"A vote for the separation is a vote to create two world-class, pure play mining companies, providing both unparalleled exposure to a premier base metals platform and an attractive opportunity to remain invested in a high-quality, high-margin steelmaking coal business," Teck CEO Jonathan Price inked in an April 19 letter to shareholders.

While Glencore already believes its offer is the best choice for Teck shareholders, Nagel says the Switzerland-based commodities giant is willing to sweeten the pot, as well as make changes to its proposal to address issues raised by the Teck board.

Glencore, however, says the Teck board has refused to meet to discuss a better offer and how the transaction could be shaped to address concerns. As such, the Swiss company has taken its case directly to Teck Class B shareholders.

The primary reason for this direct engagement is to convince shareholders to postpone an April 26 vote on Teck's proposed decoupling of steelmaking coal and metals assets, or vote against the separation if the meeting takes place.

Once Teck is divided into Elk Valley Resources and Teck Metals, Glencore would need to make separate deals with two boards and management teams to absorb the assets it could have with a single deal ahead of the demerger.

"It is for this reason that Glencore has stated that it cannot pursue its proposal if the Proposed Teck Separation proceeds," Nagel wrote.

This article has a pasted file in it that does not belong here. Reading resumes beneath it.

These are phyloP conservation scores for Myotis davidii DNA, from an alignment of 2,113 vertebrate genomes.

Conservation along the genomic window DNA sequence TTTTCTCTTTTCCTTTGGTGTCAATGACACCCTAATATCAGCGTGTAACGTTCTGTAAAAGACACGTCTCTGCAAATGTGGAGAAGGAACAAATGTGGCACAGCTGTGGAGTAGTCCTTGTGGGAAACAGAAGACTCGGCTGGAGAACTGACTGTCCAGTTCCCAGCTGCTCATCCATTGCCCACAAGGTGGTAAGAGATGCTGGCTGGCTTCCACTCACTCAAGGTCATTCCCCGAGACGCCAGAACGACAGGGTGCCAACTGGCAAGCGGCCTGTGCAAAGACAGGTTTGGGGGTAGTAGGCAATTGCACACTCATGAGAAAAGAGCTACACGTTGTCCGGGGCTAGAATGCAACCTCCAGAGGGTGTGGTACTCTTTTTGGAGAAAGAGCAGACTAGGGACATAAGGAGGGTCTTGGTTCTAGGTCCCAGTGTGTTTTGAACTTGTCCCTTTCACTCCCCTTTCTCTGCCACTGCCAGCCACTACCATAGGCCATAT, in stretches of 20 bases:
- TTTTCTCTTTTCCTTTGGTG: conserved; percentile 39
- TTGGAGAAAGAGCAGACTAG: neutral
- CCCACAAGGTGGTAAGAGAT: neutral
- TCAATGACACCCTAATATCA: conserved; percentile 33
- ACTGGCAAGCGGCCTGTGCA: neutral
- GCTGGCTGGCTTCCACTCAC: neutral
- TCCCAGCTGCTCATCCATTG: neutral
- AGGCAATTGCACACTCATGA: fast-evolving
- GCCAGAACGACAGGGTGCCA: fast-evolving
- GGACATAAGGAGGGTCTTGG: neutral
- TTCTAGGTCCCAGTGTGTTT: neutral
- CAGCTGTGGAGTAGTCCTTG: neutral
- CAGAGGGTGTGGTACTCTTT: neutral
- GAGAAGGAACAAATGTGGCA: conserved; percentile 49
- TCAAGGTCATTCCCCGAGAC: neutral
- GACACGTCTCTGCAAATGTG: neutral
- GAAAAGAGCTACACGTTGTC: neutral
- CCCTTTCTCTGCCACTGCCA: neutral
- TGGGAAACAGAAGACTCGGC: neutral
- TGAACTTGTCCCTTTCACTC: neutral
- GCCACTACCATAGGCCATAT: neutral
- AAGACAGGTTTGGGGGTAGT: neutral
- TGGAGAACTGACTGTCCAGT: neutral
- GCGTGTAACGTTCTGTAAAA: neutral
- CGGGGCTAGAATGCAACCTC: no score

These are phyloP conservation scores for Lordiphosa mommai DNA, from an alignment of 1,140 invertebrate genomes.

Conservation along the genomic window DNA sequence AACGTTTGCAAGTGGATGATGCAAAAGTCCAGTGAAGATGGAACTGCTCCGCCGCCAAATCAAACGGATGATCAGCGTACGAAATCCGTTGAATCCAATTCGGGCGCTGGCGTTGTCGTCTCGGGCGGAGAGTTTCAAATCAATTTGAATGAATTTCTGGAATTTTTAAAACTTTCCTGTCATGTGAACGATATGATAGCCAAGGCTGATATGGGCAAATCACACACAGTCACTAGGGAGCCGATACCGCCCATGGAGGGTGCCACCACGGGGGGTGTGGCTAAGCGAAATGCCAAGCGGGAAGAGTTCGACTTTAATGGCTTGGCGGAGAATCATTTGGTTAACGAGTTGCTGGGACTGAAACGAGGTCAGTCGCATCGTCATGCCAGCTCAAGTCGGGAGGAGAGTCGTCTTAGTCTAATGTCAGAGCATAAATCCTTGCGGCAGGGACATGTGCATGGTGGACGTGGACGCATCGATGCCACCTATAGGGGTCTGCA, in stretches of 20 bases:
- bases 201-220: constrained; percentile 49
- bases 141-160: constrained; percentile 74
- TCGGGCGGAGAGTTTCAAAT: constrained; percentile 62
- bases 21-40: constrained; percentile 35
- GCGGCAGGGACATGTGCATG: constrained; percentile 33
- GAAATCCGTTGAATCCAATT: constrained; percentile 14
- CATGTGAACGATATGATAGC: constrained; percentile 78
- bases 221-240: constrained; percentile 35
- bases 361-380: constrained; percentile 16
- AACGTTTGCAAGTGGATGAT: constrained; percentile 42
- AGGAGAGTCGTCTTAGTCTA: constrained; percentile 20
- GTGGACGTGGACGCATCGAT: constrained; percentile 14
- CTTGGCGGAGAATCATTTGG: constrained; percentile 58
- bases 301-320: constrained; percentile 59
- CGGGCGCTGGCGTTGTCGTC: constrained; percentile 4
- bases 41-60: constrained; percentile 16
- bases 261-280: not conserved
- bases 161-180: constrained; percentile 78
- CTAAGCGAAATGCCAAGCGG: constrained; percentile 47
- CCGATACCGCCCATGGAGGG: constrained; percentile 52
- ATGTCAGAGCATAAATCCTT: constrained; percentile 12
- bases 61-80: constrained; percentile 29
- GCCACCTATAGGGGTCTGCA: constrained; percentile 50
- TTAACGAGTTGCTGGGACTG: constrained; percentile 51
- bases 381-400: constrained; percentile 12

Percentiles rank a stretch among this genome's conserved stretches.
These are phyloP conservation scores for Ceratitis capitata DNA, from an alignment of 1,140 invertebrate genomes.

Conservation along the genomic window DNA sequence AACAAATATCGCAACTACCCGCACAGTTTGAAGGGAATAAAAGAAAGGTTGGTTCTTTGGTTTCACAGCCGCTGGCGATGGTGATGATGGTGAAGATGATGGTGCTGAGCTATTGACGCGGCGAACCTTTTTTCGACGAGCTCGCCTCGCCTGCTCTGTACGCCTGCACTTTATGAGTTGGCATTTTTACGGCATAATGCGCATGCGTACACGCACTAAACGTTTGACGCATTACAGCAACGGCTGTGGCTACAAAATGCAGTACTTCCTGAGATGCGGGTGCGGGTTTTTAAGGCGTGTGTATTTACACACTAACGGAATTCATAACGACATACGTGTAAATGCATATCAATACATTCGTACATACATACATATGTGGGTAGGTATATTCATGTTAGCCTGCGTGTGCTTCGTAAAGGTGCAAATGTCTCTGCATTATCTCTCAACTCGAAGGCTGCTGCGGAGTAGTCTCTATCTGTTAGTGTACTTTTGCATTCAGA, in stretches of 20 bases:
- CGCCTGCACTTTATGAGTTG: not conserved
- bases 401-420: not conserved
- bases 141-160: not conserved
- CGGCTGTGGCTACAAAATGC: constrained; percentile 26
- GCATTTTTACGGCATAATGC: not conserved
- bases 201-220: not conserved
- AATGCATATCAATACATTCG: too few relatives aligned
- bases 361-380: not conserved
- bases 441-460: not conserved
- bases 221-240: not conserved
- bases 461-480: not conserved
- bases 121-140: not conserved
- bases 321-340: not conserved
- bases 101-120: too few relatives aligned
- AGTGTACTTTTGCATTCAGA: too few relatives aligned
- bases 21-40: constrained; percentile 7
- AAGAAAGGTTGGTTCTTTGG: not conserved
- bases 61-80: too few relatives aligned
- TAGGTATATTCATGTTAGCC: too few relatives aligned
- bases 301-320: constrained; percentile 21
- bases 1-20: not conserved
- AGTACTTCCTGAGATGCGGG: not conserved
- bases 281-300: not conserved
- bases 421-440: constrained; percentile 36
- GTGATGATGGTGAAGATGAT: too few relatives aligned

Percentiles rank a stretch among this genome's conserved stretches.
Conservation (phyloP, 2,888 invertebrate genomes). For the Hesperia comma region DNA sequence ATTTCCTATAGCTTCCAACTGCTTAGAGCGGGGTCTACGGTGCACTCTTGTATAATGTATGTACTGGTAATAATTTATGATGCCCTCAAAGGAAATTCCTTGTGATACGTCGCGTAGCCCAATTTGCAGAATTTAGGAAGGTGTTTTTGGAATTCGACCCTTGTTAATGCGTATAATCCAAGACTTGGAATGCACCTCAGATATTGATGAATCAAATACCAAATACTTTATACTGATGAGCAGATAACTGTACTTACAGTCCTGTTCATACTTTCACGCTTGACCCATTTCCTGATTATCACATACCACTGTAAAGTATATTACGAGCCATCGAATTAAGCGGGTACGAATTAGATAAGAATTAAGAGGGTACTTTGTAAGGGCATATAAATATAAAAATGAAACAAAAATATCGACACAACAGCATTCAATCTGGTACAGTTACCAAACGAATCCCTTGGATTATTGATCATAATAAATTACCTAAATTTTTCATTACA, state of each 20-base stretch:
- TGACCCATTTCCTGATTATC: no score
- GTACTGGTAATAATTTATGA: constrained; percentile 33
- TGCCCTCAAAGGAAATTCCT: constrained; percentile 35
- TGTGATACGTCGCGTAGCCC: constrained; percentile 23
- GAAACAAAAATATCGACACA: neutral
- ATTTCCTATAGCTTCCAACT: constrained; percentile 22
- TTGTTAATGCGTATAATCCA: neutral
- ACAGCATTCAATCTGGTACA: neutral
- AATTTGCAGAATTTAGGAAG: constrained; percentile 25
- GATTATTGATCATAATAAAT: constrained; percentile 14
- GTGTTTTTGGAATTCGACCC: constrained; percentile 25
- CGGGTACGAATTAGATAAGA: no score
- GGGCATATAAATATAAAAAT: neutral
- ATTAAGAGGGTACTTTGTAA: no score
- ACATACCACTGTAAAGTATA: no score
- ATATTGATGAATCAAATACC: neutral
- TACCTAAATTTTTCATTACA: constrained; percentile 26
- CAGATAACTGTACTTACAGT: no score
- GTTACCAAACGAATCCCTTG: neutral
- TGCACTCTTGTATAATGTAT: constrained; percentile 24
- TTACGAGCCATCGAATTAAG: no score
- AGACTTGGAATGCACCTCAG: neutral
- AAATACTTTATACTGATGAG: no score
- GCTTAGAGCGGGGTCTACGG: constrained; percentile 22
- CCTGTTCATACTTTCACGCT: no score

Teck, on the other hand, is urging shareholders to vote for the demerger next week.

"We fully believe that Glencore's proposals are nothing more than an opportunistic attempt to interfere with the vote at Teck's annual and special meeting of shareholders on April 26th to their benefit and to the detriment of our shareholders," said Price.

Teck says it will be willing to talk with Glencore or other suitors for its pure-play metals business after the thermal coal assets are moved out.

According to an April 16 Reuters report, Teck has been approached by Vale, Anglo American, Freeport-McMoRan, and other global-scale mining companies interested in cutting deals for Teck Metals following the decoupling.

Keevil says a post-demerger deal is something he could get behind.

"I would support a transaction – whether it be an operating partnership, merger, acquisition, or sale – with the right partner, on the right terms for Teck Metals after separation," the Teck Resources chairman emeritus said. "Based on my decades of experience building a successful mining company, I believe that pursuing a sale or merger transaction now would rob our shareholders of significant post-separation value."

The larger shareholder base, however, will ultimately decide what the future of Teck and its assets will look like during a pivotal vote on April 26.

Author Bio

Shane Lasley, Publisher

Over his more than 15 years of covering mining and mineral exploration, Shane has become renowned for his ability to report on the sector in a way that is technically sound enough to inform industry insiders while being easy to understand by a wider audience.

Email: [email protected]
Phone: (907) 726-1095